By Brandon Hahn Athletic Xtreme
It’s like clockwork. People have a standard routine of a 5-day split and morning cardio. It’s something that must not be strayed from or you’ll suffer the consequences. However, not everyone does fasted cardio. Are they onto something or simply “on” something? What is the deal with morning cardio? Why can’t you eat first? Is it the best approach to fat loss? We see all sorts of people doing it, but are they simply following the herd? Step off of the treadmill, it’s time for some AXtreme knowledge.
Morning cardio, fasted cardio, etc. It is known by various names, but it implies the same thing. That you must perform low (to moderate) intensity cardio first thing in the morning before breakfast. We’ve seen all of the videos of various bodybuilders preaching morning cardio while watching them on their stepmill. The goal is to burn as much fat as possible. The thought is that your body is in a fasted state so it has no choice but to burn fat. Low intensity cardio also preferentially burns a higher portion of fats versus glycogen. It all sounds so promising.
There are diets that are coming to light that incorporate similar principles. Intermittent fasting diets are becoming quite common. You eat an abundance of calories before a long term fast. In some cases you may perform exercise during this fasted state. The premise is that cavemen and men of yesteryear did not always have food available. When they did, they would feast. Some have seen great results with these types of diets. However, others tend to see less than favorable results. The same situation occurs with fasted cardio. Some people see fantastic results, whereas others see their muscle wasting away.
Low Intensity vs. High Intensity
It is true that you will preferentially use fats during low intensity exercise. However, this is a short term progress chart. Let’s say you burn 300 calories in a 30 minute cardio session using low intensity. Your body may burn some calories after that workout due to EPOC (excess post-exercise oxygen consumption). Let’s say in a 15 minute HIIT (High Intensity Interval Training) session you burn 150 calories (normally you should burn more than this). However, the amount of calories you burn due to EPOC is much greater for HIIT sessions. You can burn calories for up to 24 hours after an HIIT session.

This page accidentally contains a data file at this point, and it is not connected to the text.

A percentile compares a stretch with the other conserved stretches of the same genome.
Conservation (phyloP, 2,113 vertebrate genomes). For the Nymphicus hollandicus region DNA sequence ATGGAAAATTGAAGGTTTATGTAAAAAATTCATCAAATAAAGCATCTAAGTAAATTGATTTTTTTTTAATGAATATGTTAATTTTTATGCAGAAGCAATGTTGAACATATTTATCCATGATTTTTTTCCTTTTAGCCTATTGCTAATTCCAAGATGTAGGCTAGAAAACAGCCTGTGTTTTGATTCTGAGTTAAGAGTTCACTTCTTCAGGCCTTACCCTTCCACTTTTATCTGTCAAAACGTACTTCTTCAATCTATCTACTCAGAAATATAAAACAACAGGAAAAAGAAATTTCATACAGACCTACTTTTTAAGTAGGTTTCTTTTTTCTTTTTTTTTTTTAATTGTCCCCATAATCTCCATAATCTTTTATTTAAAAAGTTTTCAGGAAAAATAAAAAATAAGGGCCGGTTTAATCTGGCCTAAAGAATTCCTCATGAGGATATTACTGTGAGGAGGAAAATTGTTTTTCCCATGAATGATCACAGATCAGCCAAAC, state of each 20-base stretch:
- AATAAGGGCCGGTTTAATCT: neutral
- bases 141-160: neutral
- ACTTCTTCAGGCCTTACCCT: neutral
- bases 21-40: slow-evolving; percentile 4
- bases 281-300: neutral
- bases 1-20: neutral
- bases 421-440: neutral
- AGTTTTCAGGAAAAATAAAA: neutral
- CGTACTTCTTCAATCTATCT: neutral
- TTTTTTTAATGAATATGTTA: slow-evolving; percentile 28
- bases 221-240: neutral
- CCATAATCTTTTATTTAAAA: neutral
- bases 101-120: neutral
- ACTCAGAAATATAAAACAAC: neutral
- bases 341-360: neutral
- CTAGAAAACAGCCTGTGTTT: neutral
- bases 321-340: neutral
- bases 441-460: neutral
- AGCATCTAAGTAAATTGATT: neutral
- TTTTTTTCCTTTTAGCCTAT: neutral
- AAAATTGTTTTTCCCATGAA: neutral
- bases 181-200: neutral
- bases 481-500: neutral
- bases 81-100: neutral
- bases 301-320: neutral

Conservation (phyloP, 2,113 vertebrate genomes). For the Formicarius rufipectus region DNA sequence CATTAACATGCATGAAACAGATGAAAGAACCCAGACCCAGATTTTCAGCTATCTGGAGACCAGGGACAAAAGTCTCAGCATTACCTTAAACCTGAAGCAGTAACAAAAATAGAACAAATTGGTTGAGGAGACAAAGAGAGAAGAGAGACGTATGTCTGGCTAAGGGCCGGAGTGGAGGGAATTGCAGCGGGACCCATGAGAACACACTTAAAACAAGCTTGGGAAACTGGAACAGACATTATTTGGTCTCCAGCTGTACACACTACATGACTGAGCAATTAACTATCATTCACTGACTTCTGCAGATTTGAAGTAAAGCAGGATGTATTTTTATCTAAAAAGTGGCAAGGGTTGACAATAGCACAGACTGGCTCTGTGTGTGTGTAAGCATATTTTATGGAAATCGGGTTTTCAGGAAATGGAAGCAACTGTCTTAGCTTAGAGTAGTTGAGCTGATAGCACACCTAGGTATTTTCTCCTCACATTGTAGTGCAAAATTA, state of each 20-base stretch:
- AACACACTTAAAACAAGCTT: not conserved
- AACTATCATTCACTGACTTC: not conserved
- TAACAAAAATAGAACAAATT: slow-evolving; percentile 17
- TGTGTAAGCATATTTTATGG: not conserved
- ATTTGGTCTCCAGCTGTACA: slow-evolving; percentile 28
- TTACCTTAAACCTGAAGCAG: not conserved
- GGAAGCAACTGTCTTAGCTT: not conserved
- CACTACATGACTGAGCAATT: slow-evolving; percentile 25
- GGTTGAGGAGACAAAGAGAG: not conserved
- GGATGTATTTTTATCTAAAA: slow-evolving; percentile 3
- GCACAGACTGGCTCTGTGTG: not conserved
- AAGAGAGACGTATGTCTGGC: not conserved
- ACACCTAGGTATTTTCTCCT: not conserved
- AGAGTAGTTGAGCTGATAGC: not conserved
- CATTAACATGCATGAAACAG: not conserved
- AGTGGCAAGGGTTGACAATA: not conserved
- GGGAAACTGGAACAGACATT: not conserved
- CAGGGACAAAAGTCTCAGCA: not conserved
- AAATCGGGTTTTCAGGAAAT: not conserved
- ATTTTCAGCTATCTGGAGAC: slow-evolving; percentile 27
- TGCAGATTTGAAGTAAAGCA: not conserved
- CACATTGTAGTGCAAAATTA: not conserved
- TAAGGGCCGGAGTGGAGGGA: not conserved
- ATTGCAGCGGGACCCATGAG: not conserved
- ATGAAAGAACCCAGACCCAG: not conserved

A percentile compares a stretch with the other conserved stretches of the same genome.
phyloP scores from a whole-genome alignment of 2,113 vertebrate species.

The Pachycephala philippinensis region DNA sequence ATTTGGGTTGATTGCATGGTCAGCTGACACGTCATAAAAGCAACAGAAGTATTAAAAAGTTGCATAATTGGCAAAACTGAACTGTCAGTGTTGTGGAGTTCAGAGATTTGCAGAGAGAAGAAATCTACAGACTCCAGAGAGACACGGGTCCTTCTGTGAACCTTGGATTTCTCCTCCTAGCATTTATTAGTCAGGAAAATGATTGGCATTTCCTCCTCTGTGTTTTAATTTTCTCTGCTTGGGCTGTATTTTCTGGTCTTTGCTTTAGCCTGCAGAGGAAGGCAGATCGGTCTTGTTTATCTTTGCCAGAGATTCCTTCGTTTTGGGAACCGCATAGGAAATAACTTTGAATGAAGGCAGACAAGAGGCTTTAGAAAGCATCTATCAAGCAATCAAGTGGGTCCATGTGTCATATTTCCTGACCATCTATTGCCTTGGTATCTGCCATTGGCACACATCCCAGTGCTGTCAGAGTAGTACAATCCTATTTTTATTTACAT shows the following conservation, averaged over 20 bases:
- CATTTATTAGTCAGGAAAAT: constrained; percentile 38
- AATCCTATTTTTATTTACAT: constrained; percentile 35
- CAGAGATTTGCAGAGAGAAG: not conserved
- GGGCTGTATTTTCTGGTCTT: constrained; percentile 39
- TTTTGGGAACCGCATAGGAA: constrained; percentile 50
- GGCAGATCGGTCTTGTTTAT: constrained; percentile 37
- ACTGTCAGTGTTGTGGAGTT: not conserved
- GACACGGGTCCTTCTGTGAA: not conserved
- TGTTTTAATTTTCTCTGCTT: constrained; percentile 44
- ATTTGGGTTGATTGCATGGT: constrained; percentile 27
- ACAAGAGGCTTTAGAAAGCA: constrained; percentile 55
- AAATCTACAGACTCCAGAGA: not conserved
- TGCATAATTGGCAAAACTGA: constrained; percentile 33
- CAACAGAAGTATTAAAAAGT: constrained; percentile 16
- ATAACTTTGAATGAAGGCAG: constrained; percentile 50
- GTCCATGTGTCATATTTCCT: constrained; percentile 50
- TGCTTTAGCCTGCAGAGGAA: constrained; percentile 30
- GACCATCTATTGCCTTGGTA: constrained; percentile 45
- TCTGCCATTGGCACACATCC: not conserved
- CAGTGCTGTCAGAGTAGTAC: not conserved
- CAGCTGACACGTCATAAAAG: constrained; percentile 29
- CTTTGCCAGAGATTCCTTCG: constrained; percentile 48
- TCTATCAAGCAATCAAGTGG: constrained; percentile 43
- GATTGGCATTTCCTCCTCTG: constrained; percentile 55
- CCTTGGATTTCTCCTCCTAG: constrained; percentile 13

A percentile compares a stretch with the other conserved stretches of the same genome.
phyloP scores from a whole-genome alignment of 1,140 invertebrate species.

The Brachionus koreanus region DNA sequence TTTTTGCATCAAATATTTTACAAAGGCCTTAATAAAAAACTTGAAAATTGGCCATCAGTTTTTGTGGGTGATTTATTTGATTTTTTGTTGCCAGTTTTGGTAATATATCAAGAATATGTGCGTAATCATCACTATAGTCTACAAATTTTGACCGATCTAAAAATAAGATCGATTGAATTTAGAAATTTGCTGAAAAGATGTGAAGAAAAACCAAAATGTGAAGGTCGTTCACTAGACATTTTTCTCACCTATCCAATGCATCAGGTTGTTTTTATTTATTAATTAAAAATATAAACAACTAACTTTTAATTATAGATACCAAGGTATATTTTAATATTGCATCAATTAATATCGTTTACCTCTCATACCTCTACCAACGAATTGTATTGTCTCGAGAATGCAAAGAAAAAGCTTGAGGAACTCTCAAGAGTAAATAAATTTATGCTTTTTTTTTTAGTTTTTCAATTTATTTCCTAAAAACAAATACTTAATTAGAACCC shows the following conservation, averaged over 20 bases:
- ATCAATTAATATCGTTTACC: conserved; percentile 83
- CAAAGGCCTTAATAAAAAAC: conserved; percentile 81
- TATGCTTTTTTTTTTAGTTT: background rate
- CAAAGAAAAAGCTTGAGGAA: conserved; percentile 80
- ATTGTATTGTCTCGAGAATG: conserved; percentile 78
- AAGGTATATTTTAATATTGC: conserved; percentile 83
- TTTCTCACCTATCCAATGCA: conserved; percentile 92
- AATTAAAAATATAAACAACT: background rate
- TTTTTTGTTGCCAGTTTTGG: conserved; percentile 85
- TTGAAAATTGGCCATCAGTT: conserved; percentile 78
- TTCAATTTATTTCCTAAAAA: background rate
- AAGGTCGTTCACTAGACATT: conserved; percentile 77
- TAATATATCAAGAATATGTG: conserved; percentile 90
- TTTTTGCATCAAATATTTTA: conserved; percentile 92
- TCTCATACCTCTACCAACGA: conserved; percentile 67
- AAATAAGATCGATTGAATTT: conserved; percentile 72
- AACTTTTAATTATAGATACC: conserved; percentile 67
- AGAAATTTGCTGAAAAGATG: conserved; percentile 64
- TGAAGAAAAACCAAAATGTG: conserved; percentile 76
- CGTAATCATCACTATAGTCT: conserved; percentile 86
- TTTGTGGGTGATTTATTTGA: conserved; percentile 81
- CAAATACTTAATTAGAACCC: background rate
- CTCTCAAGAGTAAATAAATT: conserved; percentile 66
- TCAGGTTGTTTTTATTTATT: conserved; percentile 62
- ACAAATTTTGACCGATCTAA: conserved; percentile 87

Now, it would be easier on your body to perform the low intensity sessions, especially since several consecutive HIIT sessions is unlikely. However, the resulting caloric burn from the few HIIT sessions would offer the same results as several low intensity sessions. You burn calories during and after the session with HIIT. This means less frequent cardio sessions. Your body will also have more time to recover.
Why does this all matter?
Well, the good thing about HIIT is that it has no special constraints. You can do your HIIT sessions after your workout (ideally), mid-day, or at any time if you prefer (steer clear of doing it in a fasted state in the morning). You do not have to train your body while it is already depleted and devoid of energy. You are better able to preserve muscle also. Assuming that the body will purely burn fat during morning cardio is insane. The body utilizes various fuel sources during exercise, even when depleted. Remember that your body is very smart and knows how to self-regulate. If you do not provide it energy, yet you request it to provide enough energy to perform cardio, it will find that energy. That energy will not solely be coming from fat, but at an almost equal rate of fat and muscle.
Here’s the challenge. Say I just pissed you off by telling you that morning cardio is burning your precious muscle. Swap your morning cardio with HIIT sessions. Instead of a 45 minute low intensity session, perform a 15-20 minute HIIT session. See how your body responds. I can bet the results will be favorable. Look at it this way, you can sleep in a bit longer in the a.m. now!